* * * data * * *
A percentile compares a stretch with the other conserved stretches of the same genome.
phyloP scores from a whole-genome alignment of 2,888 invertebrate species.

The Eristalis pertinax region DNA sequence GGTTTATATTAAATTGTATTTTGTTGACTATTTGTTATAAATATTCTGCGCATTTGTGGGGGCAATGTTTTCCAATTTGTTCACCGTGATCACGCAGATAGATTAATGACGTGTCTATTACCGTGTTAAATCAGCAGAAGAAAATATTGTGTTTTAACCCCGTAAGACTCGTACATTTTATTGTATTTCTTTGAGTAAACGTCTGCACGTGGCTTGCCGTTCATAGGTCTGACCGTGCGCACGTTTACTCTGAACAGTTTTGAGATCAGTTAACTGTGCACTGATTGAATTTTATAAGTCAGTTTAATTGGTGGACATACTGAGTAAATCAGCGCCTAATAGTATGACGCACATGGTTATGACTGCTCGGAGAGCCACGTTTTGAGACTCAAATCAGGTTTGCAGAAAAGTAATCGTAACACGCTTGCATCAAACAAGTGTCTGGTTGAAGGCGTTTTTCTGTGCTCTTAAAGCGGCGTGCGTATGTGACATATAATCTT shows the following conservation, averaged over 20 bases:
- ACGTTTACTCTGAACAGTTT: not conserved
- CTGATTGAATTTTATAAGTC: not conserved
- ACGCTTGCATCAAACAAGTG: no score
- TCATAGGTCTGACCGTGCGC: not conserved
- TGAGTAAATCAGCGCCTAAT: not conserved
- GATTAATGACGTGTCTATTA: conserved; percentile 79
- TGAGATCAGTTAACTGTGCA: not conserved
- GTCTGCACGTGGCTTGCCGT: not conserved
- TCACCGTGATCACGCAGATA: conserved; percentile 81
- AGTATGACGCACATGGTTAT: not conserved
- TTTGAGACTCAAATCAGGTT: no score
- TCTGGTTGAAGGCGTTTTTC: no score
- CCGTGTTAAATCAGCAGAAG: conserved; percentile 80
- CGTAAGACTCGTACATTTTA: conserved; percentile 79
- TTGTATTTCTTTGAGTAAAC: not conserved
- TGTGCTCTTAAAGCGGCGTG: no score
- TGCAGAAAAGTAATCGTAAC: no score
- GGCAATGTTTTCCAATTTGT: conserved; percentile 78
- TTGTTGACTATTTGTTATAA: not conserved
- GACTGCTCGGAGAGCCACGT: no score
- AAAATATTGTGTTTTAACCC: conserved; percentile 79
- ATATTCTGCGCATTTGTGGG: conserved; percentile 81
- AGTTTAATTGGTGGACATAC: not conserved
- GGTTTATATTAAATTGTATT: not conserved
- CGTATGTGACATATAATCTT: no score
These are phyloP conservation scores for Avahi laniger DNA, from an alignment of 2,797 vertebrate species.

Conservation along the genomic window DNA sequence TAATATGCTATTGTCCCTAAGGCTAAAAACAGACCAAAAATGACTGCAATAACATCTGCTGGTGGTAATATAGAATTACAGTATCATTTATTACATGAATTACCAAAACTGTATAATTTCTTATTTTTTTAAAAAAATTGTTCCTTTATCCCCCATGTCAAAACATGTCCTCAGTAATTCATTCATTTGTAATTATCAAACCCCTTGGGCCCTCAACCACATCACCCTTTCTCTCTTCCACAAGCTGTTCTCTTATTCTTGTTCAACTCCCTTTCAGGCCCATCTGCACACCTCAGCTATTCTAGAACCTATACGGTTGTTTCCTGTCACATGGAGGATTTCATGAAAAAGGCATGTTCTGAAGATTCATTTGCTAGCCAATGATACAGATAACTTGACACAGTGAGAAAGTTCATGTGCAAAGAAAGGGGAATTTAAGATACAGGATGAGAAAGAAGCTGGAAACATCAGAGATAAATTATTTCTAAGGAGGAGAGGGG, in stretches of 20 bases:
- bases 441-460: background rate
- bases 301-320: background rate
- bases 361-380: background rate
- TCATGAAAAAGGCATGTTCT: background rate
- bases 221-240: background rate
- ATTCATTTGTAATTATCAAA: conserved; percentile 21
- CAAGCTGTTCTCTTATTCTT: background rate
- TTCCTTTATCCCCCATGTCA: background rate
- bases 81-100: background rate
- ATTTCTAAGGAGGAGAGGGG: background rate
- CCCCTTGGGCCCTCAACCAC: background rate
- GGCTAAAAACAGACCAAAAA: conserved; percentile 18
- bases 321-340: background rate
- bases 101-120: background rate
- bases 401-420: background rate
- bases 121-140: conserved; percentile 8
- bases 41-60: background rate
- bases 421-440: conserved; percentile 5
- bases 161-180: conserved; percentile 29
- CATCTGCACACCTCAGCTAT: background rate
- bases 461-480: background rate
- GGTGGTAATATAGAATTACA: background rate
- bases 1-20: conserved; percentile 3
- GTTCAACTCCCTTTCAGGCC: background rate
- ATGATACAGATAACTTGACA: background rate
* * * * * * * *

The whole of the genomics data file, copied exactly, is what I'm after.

A percentile compares a stretch with the other conserved stretches of the same genome.
phyloP scores from a whole-genome alignment of 2,888 invertebrate species.

The Eristalis pertinax region DNA sequence GGTTTATATTAAATTGTATTTTGTTGACTATTTGTTATAAATATTCTGCGCATTTGTGGGGGCAATGTTTTCCAATTTGTTCACCGTGATCACGCAGATAGATTAATGACGTGTCTATTACCGTGTTAAATCAGCAGAAGAAAATATTGTGTTTTAACCCCGTAAGACTCGTACATTTTATTGTATTTCTTTGAGTAAACGTCTGCACGTGGCTTGCCGTTCATAGGTCTGACCGTGCGCACGTTTACTCTGAACAGTTTTGAGATCAGTTAACTGTGCACTGATTGAATTTTATAAGTCAGTTTAATTGGTGGACATACTGAGTAAATCAGCGCCTAATAGTATGACGCACATGGTTATGACTGCTCGGAGAGCCACGTTTTGAGACTCAAATCAGGTTTGCAGAAAAGTAATCGTAACACGCTTGCATCAAACAAGTGTCTGGTTGAAGGCGTTTTTCTGTGCTCTTAAAGCGGCGTGCGTATGTGACATATAATCTT shows the following conservation, averaged over 20 bases:
- ACGTTTACTCTGAACAGTTT: not conserved
- CTGATTGAATTTTATAAGTC: not conserved
- ACGCTTGCATCAAACAAGTG: no score
- TCATAGGTCTGACCGTGCGC: not conserved
- TGAGTAAATCAGCGCCTAAT: not conserved
- GATTAATGACGTGTCTATTA: conserved; percentile 79
- TGAGATCAGTTAACTGTGCA: not conserved
- GTCTGCACGTGGCTTGCCGT: not conserved
- TCACCGTGATCACGCAGATA: conserved; percentile 81
- AGTATGACGCACATGGTTAT: not conserved
- TTTGAGACTCAAATCAGGTT: no score
- TCTGGTTGAAGGCGTTTTTC: no score
- CCGTGTTAAATCAGCAGAAG: conserved; percentile 80
- CGTAAGACTCGTACATTTTA: conserved; percentile 79
- TTGTATTTCTTTGAGTAAAC: not conserved
- TGTGCTCTTAAAGCGGCGTG: no score
- TGCAGAAAAGTAATCGTAAC: no score
- GGCAATGTTTTCCAATTTGT: conserved; percentile 78
- TTGTTGACTATTTGTTATAA: not conserved
- GACTGCTCGGAGAGCCACGT: no score
- AAAATATTGTGTTTTAACCC: conserved; percentile 79
- ATATTCTGCGCATTTGTGGG: conserved; percentile 81
- AGTTTAATTGGTGGACATAC: not conserved
- GGTTTATATTAAATTGTATT: not conserved
- CGTATGTGACATATAATCTT: no score
These are phyloP conservation scores for Avahi laniger DNA, from an alignment of 2,797 vertebrate species.

Conservation along the genomic window DNA sequence TAATATGCTATTGTCCCTAAGGCTAAAAACAGACCAAAAATGACTGCAATAACATCTGCTGGTGGTAATATAGAATTACAGTATCATTTATTACATGAATTACCAAAACTGTATAATTTCTTATTTTTTTAAAAAAATTGTTCCTTTATCCCCCATGTCAAAACATGTCCTCAGTAATTCATTCATTTGTAATTATCAAACCCCTTGGGCCCTCAACCACATCACCCTTTCTCTCTTCCACAAGCTGTTCTCTTATTCTTGTTCAACTCCCTTTCAGGCCCATCTGCACACCTCAGCTATTCTAGAACCTATACGGTTGTTTCCTGTCACATGGAGGATTTCATGAAAAAGGCATGTTCTGAAGATTCATTTGCTAGCCAATGATACAGATAACTTGACACAGTGAGAAAGTTCATGTGCAAAGAAAGGGGAATTTAAGATACAGGATGAGAAAGAAGCTGGAAACATCAGAGATAAATTATTTCTAAGGAGGAGAGGGG, in stretches of 20 bases:
- bases 441-460: background rate
- bases 301-320: background rate
- bases 361-380: background rate
- TCATGAAAAAGGCATGTTCT: background rate
- bases 221-240: background rate
- ATTCATTTGTAATTATCAAA: conserved; percentile 21
- CAAGCTGTTCTCTTATTCTT: background rate
- TTCCTTTATCCCCCATGTCA: background rate
- bases 81-100: background rate
- ATTTCTAAGGAGGAGAGGGG: background rate
- CCCCTTGGGCCCTCAACCAC: background rate
- GGCTAAAAACAGACCAAAAA: conserved; percentile 18
- bases 321-340: background rate
- bases 101-120: background rate
- bases 401-420: background rate
- bases 121-140: conserved; percentile 8
- bases 41-60: background rate
- bases 421-440: conserved; percentile 5
- bases 161-180: conserved; percentile 29
- CATCTGCACACCTCAGCTAT: background rate
- bases 461-480: background rate
- GGTGGTAATATAGAATTACA: background rate
- bases 1-20: conserved; percentile 3
- GTTCAACTCCCTTTCAGGCC: background rate
- ATGATACAGATAACTTGACA: background rate